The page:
Kara Swisher

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Content Gains Allow Demand Media to Beat Wall Street Expectations on Q1 Earnings and Revenue


Demand Media, the online content company, said it had earned nine cents on an adjusted basis in the first quarter, on revenues of $100.6 million, topping Wall Street estimates of eight cents on $99.6 million in sales. On a fully diluted basis, earnings were one cent a share, or $700,000, compared to a loss of two cents, or $1.8 million, in the three months compared to a year ago.

“Strong growth from our owned & operated content and media properties drove our Q1 results, highlighting the unique capabilities of our content discovery, creation and distribution platform. Further, we accelerated our paid content strategy with the acquisition of Creativebug, a premier online destination for arts and crafts instruction, which will provide our large eHow crafts audience with an expanded learning experience. In addition, we signed up over 400 resellers to our new gTLD tools and received more than two million expressions of interest for domains to be registered with new gTLDs,” said Richard Rosenblatt, chairman and CEO of Demand Media in a statement. “We are excited about the distinct long-term growth opportunities for both of our businesses.”

Demand’s eHow site seems to have driven a lot of the gains in the content area.

Demand shares rose in trading yesterday by close to two percent, to close at $8.58, also its stock is down 7.6 percent for the year.

The company did not mention the planned split of its registar and content business that it announced in the last quarter in the current results, which might be covered on the conference call the Santa Monica, Calif. company will have with analysts at 2 pm PT.

In its last earnings release for the fourth quarter, Demand said it was spinning off its domain registrar business from its media one in a bid to better clarify the company to investors.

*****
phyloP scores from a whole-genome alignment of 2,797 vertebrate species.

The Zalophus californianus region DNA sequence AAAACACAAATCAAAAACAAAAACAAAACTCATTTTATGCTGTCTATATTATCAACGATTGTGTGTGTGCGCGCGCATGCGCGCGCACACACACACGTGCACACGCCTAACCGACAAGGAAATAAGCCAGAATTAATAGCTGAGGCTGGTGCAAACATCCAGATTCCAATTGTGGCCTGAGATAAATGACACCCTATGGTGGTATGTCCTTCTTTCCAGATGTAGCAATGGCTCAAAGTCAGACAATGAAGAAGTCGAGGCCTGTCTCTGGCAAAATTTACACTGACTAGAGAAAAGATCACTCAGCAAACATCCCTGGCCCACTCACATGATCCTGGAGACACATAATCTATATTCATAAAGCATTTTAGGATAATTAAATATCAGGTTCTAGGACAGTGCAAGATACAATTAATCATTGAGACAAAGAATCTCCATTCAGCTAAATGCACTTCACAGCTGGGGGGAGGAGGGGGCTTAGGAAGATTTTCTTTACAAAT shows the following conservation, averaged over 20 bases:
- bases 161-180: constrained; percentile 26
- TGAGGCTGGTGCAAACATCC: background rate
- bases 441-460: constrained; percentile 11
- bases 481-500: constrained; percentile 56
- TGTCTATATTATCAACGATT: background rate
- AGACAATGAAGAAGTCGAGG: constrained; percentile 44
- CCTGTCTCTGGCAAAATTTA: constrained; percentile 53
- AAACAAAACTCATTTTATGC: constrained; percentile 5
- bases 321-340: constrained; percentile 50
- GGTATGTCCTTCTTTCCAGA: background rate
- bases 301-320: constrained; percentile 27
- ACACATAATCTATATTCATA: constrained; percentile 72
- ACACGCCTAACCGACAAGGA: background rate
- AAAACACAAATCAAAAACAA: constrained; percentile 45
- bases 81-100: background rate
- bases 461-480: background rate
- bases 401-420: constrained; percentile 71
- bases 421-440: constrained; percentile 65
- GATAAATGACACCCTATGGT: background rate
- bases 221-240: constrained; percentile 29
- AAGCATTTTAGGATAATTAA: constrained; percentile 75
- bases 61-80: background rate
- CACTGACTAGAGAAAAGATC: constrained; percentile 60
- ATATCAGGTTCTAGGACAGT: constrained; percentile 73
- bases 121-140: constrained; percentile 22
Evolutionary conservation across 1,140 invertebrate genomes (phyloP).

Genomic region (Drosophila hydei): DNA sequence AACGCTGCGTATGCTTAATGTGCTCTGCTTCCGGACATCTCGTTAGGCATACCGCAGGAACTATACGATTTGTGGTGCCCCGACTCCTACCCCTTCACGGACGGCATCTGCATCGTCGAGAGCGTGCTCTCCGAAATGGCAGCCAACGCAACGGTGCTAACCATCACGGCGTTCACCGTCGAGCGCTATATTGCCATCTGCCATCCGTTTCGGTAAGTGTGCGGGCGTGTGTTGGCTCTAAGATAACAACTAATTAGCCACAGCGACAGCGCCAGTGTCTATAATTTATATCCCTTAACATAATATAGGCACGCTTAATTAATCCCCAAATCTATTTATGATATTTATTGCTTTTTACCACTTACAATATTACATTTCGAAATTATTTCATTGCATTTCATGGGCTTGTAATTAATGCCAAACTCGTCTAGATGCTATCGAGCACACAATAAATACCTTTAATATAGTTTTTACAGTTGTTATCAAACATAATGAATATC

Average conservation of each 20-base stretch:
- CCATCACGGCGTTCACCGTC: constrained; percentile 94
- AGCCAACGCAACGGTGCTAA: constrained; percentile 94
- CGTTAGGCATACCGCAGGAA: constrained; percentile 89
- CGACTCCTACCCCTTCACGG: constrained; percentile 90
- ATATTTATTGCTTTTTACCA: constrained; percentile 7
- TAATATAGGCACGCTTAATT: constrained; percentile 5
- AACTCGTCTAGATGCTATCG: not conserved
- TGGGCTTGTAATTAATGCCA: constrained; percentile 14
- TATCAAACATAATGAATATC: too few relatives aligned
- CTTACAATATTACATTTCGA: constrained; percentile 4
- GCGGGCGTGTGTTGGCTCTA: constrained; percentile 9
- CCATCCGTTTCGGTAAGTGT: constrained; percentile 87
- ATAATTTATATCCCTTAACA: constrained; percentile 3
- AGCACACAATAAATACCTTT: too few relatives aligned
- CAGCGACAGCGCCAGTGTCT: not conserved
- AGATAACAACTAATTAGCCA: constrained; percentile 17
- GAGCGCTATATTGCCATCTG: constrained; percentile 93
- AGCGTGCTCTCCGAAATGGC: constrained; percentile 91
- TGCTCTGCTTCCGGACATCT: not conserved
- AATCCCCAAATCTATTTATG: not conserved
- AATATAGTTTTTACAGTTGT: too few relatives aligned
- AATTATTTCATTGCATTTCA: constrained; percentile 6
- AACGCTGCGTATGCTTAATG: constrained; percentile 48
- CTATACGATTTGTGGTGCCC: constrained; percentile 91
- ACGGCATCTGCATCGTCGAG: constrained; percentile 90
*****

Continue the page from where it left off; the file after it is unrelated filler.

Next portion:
Since it went public several years ago, there has been some level of difficulty for each part of Demand to easily explain itself to Wall Street, given the very different natures of its key — but very different — revenue units. In a statement at the time, Demand said that it was “our intent to spin off our registrar business and separate into two independent, publicly traded companies.”

The company noted that the two units “divergent strategic priorities and opportunities” would be better in the new configuration with a pure-play media company and domain services company. At the time, the company said the transaction was expected to take place in the next nine to 12 months, although it required a number of company and regulatory approvals to do the tax-free spin-off to create two different stocks.

In a different kind of transaction, Demand had talked a little more than a year ago to a private equity company about taking the company private. The effort was abandoned, in which Boston-based Thomas H. Lee Partners would have purchased Demand for a price of up to $1.2 billion, due to a number of challenges. Its current market valuation is now about $744 million.

Until we hear more about the spin-off plans from Demand execs, here’s the full release from Q1 to peruse:


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